By Henry Kronk March 25, 2018
On Tuesday, March 27th at 10:00 AM, Apple is set to make an announcement. The setting, the secrecy, and the rumors behind what lies in store has generated no small amount of buzz. First, this will not be the usual Silicon Valley big conference-room or company campus product roll out in the style of the immortal Windows 95 launch. Instead, it will take place at the Lane Tech College Prep High School in Chicago, Illinois. For this reason and others, many expect that the launch will involve an education product marketed for K-12+ students.
There was a time when Apple seemed to hold control over a large portion of the K-12 market. In 2014, Apple pledged to join former President Barack Obama’s ConnectED initiative with a donation worth $100 million of their products to 114 underserved and struggling school districts around the U.S. At the time, the company hoped that they could fill classrooms with iPads for students, along with iMacs and Apple TVs.
That goal has largely been taken down by Google with their Chromebooks and more extensive range of free or affordable software. In 2017, the New York Times reported that Google had taken over the classroom. According to the report, the company’s profit margins on their laptop sales were just $30. By comparison, blogger Matt Richman estimates that Apple clears around $370 on average for their Mac computers.
While Mac products might still remain popular with college-going students, those costs simply aren’t feasible for grade schoolers. What’s more, software like Apple Pages hasn’t been able to match Google Docs or Microsoft Office. G Suite and Google Expeditions, furthermore, go above and beyond.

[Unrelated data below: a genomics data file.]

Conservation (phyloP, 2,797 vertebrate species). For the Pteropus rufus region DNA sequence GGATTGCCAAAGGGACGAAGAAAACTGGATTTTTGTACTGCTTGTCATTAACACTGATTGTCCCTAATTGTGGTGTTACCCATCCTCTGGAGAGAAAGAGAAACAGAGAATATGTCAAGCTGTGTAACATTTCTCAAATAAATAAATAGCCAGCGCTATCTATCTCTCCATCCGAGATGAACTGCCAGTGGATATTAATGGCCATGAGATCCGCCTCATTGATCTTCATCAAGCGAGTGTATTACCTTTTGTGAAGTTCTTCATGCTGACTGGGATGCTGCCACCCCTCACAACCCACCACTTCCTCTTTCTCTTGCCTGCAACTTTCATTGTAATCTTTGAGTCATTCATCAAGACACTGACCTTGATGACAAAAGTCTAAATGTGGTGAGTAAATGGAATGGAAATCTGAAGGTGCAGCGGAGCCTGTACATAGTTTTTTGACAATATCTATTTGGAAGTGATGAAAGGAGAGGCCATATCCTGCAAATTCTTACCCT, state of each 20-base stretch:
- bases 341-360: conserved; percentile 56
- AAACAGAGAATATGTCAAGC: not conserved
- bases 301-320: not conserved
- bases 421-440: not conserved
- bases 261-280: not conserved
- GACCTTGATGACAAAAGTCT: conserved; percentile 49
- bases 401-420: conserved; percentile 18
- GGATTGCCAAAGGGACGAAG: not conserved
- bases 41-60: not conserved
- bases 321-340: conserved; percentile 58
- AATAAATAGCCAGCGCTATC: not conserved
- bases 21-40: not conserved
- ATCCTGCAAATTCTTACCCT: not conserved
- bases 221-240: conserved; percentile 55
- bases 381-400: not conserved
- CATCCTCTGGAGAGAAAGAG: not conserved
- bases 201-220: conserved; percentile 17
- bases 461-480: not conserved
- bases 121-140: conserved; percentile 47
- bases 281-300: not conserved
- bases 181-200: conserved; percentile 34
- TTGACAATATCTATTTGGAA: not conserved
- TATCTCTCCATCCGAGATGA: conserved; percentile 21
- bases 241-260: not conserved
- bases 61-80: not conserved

But Apple has not gone quietly into the night when it comes to education. In Chicago, they have been offering a wide array of coding programs for both K-12 students and professionals. In December, Apple announced it would be expanding the Everyone Can Code initiative to reach Chicago’s 500,000 students. The initiative also featured a partnership with the City Colleges of Chicago to offer free coding bootcamps.
While all evidence indicates the Apple event will launch an educational product, that’s about as far as reasonable speculation can go. Techradar, going off a tip from KGI Securities analyst Ming-Chi Kuo, believes that the Macbook Air will soon get a revamp. The product launched ten years ago and, after finding initial success, hasn’t seen much development in recent years.
Bloomberg, meanwhile, reports with certainty that the launch will feature a new low-cost iPad and new educational software. Bloomberg’s sources are anonymous, however, and they received no official information from Apple.
Earlier this year, the digital publication wrote that Apple is making a push to increase their share in the textbook market with their iBooks software. The January report claimed that the revamped e-reader is due out in the coming months. E-books, after all, were once a significant aspect of Apple’s business. But in 2012, the U.S. Department of Justice sued the company, successfully claiming that they intended to illegally drive up the cost of digital texts. The suit resulted in a $450 million settlement.
But this is mere speculation. The world will need to wait till Tuesday to know anything for certain.